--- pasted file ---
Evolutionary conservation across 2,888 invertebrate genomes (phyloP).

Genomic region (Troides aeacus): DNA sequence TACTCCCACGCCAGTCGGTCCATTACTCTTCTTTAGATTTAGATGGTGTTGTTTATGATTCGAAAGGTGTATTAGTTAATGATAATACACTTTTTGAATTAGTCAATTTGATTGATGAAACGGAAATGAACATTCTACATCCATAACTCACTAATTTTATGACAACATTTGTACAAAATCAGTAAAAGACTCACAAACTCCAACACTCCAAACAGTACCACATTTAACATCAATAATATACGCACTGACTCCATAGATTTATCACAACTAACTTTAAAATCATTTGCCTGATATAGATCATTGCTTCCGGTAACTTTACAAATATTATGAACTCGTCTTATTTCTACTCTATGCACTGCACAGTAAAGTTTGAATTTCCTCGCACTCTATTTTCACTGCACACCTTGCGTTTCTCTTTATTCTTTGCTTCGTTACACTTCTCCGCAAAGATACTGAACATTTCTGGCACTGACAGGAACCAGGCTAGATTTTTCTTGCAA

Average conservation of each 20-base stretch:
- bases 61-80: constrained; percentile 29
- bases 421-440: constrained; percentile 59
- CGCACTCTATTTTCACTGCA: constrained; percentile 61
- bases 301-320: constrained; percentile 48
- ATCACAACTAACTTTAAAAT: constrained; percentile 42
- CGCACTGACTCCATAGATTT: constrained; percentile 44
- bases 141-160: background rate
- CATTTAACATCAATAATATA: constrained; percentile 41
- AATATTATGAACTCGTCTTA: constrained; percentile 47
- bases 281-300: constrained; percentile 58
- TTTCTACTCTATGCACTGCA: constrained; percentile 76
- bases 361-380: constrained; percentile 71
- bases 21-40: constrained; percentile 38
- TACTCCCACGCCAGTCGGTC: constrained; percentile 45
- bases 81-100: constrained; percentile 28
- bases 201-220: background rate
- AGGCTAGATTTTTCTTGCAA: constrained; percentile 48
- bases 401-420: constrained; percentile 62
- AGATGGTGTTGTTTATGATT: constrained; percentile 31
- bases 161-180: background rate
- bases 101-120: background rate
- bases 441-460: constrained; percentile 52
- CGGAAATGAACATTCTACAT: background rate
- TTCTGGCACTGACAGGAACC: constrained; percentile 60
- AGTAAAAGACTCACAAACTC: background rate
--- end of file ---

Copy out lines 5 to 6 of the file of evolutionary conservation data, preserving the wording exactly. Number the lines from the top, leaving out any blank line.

- bases 421-440: constrained; percentile 59
- CGCACTCTATTTTCACTGCA: constrained; percentile 61